return  '-' + int2base(-x,b,alphabet)
    # else x is non-negative real
    while x>0:
        x,idx = divmod(x,b)
        rets = alphabet[idx] + rets
    return rets

share|improve this answer
How do you convert the base64 output of our function back to an integer? – detly Oct 26 '10 at 6:46

You could use

Sample usage:

>>> from baseconv import BaseConverter
>>> base20 = BaseConverter('0123456789abcdefghij')
>>> base20.encode(1234)
>>> base20.decode('31e')
>>> base20.encode(-1234)
>>> base20.decode('-31e')
>>> base11 = BaseConverter('0123456789-', sign='$')
>>> base11.encode('$1234')
>>> base11.decode('$-22')

There is some bultin converters as for example baseconv.base2, baseconv.base16 and baseconv.base64.

share|improve this answer

def base10toN(num,n):
    """Change a  to a base-n number.
    Up to base-36 is supported without special notation."""
    while current!=0:
        if 36>remainder>9:
        elif remainder>=36:
    return new_num_string

Here's another one from the same link

def baseconvert(n, base):
    """convert positive decimal integer n to equivalent in another base (2-36)"""

    digits = "0123456789abcdefghijklmnopqrstuvwxyz"

        n = int(n)
        base = int(base)
        return ""

    if n < 0 or base < 2 or base > 36:
        return ""

    s = ""
    while 1:
        r = n % base
        s = digits[r] + s
        n = n / base
        if n == 0:

    return s
share|improve this answer
>>> import string
>>> def int2base(integer, base):
        if not integer: return '0'
        sign = 1 if integer > 0 else -1
        alphanum = string.digits + string.ascii_lowercase
        nums = alphanum[:base]
        res = ''
        integer *= sign
        while integer:
                integer, mod = divmod(integer, base)
                res += nums[mod]
        return ('' if sign == 1 else '-') + res[::-1]

>>> int2base(-15645, 23)
>>> int2base(213, 21)
share|improve this answer

I'm working on making a pip package for this.

I recommend you use my which was inspired by bases.js

from bases import Bases
bases = Bases()

bases.toBase16(200)                // => 'c8'
bases.toBase(200, 16)              // => 'c8'
bases.toBase62(99999)              // => 'q0T'
bases.toBase(200, 62)              // => 'q0T'
bases.toAlphabet(300, 'aAbBcC')    // => 'Abba'

bases.fromBase16('c8')               // => 200
bases.fromBase('c8', 16)             // => 200
bases.fromBase62('q0T')              // => 99999
bases.fromBase('q0T', 62)            // => 99999
bases.fromAlphabet('Abba', 'aAbBcC') // => 300

refer to for what bases are usable

share|improve this answer
def base(decimal ,base) :
    other_base = ""
    while decimal != 0 :
        other_base = list[decimal % base] + other_base
        decimal    = decimal / base
    return other_base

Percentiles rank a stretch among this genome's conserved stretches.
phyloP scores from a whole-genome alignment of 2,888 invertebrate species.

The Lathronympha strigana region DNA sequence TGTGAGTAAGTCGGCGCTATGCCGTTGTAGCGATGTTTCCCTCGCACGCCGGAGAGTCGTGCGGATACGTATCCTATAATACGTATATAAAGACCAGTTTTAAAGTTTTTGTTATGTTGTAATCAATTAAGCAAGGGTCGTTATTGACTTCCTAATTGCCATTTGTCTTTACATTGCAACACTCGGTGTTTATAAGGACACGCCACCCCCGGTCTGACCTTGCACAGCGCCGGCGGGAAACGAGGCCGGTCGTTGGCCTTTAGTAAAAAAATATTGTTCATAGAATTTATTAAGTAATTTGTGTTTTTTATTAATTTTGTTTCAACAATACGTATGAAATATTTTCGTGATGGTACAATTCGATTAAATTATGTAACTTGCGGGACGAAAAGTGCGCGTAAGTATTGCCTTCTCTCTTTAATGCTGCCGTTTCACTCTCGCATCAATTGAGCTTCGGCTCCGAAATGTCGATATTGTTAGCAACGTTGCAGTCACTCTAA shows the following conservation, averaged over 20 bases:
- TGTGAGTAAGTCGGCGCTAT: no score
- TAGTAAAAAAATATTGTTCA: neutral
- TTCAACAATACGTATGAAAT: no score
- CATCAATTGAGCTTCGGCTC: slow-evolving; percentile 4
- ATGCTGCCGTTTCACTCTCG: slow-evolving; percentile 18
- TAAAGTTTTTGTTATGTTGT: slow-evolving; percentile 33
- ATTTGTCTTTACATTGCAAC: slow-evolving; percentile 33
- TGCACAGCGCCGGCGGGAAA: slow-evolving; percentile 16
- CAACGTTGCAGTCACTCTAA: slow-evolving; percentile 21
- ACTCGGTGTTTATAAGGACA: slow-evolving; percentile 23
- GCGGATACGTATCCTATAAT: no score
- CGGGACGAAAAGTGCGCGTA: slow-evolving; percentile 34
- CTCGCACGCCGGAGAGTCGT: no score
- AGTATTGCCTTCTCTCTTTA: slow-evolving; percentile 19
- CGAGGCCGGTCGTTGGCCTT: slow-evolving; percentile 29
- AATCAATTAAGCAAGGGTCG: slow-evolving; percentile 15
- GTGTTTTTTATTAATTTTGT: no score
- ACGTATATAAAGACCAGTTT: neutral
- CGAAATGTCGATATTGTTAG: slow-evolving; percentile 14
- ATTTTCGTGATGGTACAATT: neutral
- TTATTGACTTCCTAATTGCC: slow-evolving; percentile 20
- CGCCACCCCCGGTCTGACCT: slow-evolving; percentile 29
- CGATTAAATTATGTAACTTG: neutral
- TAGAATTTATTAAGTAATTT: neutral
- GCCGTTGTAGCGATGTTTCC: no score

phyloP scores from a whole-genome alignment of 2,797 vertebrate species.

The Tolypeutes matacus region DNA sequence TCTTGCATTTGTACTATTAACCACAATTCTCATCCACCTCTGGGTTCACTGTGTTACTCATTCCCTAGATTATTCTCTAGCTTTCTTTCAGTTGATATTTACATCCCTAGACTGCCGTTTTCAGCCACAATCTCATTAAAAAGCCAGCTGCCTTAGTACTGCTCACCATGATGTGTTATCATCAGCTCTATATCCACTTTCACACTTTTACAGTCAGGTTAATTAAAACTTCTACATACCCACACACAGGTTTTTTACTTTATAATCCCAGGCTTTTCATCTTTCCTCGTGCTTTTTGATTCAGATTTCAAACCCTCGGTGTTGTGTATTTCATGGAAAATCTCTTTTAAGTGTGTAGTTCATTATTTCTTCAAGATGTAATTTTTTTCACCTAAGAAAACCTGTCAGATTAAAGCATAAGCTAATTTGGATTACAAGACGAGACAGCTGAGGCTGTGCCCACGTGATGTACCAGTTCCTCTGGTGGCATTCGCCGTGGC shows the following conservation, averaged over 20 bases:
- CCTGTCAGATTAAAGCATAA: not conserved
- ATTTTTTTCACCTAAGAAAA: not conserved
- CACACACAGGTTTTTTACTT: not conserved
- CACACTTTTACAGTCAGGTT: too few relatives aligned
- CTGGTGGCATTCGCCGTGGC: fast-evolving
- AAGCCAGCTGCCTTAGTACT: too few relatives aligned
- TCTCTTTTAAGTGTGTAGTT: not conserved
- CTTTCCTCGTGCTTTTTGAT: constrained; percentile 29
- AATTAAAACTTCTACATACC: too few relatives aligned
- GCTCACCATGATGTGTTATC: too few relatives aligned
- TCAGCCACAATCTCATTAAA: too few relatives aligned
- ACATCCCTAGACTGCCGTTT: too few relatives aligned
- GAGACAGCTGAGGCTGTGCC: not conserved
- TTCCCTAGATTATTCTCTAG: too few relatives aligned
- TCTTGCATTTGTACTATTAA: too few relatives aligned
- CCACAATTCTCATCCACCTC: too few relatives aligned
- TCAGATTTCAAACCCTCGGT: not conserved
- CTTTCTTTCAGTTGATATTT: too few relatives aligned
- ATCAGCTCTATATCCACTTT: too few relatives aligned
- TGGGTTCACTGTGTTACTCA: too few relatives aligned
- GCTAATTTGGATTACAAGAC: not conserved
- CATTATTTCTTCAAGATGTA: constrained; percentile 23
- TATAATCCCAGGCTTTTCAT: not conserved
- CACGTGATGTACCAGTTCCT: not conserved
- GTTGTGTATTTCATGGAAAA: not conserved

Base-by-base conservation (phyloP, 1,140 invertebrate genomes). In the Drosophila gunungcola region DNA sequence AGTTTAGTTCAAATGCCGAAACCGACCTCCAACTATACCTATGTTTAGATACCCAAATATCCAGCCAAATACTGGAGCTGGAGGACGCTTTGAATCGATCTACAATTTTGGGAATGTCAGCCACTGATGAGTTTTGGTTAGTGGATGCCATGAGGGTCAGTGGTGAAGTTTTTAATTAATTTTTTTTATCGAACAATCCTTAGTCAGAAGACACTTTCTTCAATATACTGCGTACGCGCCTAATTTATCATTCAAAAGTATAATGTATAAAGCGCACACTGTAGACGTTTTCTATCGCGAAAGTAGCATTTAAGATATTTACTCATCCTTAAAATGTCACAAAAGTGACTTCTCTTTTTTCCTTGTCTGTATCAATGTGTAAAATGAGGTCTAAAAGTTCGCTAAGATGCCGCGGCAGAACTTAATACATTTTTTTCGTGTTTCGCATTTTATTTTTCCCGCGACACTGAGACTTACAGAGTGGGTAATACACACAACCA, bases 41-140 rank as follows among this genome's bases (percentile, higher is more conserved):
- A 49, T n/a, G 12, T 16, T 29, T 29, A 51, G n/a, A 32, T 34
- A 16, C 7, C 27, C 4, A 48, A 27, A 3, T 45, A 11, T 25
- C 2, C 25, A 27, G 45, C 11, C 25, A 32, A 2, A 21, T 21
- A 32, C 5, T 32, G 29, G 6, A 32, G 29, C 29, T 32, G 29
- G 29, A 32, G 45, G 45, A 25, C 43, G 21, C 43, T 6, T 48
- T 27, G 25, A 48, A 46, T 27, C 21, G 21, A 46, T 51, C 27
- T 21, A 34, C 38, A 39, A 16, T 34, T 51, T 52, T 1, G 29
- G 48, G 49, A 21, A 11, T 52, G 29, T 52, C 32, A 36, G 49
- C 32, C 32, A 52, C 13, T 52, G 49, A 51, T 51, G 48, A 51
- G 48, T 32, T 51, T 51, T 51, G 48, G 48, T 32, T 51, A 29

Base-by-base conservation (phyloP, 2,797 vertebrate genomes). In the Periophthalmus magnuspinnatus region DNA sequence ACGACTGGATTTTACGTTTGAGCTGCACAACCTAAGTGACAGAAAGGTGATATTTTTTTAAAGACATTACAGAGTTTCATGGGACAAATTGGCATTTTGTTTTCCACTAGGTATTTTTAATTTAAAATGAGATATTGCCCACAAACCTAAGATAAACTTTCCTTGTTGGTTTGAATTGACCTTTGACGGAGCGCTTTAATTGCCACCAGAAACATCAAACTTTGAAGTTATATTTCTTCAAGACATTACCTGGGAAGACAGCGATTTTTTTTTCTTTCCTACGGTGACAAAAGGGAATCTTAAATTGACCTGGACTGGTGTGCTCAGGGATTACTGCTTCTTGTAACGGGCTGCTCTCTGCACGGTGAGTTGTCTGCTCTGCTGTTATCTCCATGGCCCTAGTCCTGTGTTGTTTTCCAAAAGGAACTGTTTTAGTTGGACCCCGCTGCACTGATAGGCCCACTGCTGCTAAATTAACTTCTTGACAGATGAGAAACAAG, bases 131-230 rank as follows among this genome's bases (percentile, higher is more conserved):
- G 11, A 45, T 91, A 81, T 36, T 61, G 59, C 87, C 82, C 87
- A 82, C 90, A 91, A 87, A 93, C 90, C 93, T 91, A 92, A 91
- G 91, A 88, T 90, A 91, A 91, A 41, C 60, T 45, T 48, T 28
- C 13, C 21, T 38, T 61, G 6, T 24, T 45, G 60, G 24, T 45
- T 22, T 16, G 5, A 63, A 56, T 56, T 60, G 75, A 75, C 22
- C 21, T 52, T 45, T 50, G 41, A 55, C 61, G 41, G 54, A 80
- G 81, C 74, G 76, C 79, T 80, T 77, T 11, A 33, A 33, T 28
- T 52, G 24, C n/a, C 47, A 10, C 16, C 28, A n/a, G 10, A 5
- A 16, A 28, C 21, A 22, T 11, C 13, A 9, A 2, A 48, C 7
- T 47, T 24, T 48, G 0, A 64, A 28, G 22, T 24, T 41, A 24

print base(31 ,16)



share|improve this answer
other-base is the same as other - base, so you should use other_base – mbomb007 Jul 15 '15 at 20:43
Also, this doesn't work correctly if decimal is zero. – mbomb007 Jul 15 '15 at 20:49

A recursive solution for those interested. Of course, this will not work with negative binary values. You would need to implement Two's Complement.

def generateBase36Alphabet():
    return ''.join([str(i) for i in range(10)]+[chr(i+65) for i in range(26)])

def generateAlphabet(base):
    return generateBase36Alphabet()[:base]

def intToStr(n, base, alphabet):
    def toStr(n, base, alphabet):
        return alphabet[n] if n < base else toStr(n//base,base,alphabet) + alphabet[n%base]
    return ('-' if n < 0 else '') + toStr(abs(n), base, alphabet)

print('{} -> {}'.format(-31, intToStr(-31, 16, generateAlphabet(16)))) # -31 -> -1F
share|improve this answer
def dec_to_radix(input, to_radix=2, power=None):
    if not isinstance(input, int):
        raise TypeError('Not an integer!')
    elif power is None:
        power = 1

    if input == 0:
        return 0
        remainder = input % to_radix**power
        digit = str(int(remainder/to_radix**(power-1)))
        return int(str(dec_to_radix(input-remainder, to_radix, power+1)) + digit)

def radix_to_dec(input, from_radix):
    if not isinstance(input, int):
        raise TypeError('Not an integer!')
    return sum(int(digit)*(from_radix**power) for power, digit in enumerate(str(input)[::-1]))

def radix_to_radix(input, from_radix=10, to_radix=2, power=None):
    dec = radix_to_dec(input, from_radix)
    return dec_to_radix(dec, to_radix, power)
share|improve this answer

def baseConverter(x, b):

s = ""
d = string.printable.upper()
while x > 0:
    s += d[x%b]
    x = x / b
return s[::-1]
share|improve this answer

Another short one (and easier to understand imo):

def int_to_str(n, b, symbols='0123456789abcdefghijklmnopqrstuvwxyz'):
    return (int_to_str(n/b, b, symbols) if n >= b else "") + symbols[n%b]

And with proper exception handling:

def int_to_str(n, b, symbols='0123456789abcdefghijklmnopqrstuvwxyz'):
        return (int_to_str(n/b, b) if n >= b else "") + symbols[n%b]
    except IndexError:
        raise ValueError(
            "The symbols provided are not enough to represent this number in "
            "this base")
share|improve this answer
def int2base(a, base, numerals="0123456789abcdefghijklmnopqrstuvwxyz"):
    baseit = lambda a=a, b=base: (not a) and numerals[0]  or baseit(a-a%b,b*base)+numerals[a%b%(base-1) or (a%b) and (base-1)]
    return baseit()


In any base every number is equal to a1+a2*base**2+a3*base**3... The "mission" is to find all a 's.

For everyN=1,2,3... the code is isolating the aN*base**N by "mouduling" by b for b=base**(N+1) which slice all a 's bigger than N, and slicing all the a 's that their serial is smaller than N by decreasing a everytime the func is called by the current aN*base**N .

Base%(base-1)==1 therefor base**p%(base-1)==1 and therefor q*base^p%(base-1)==q with only one exception when q=base-1 which returns 0. To fix that in case it returns 0 the func is checking is it 0 from the beggining.


in this sample theres only one multiplications (instead of division) and some moudulueses which relatively takes small amounts of time.

share|improve this answer

Another solution, works with base 2 to 10, needs modification for higher bases:

def n2b(n, b):
    if n == 0:
        return 0
    d = []
    while n:
        d.append(int(n % b))
        n /= b
    return ''.join(map(str,d[::-1]))


n2b(10,2) => '10100'
int(n2b(10,2),2) => 10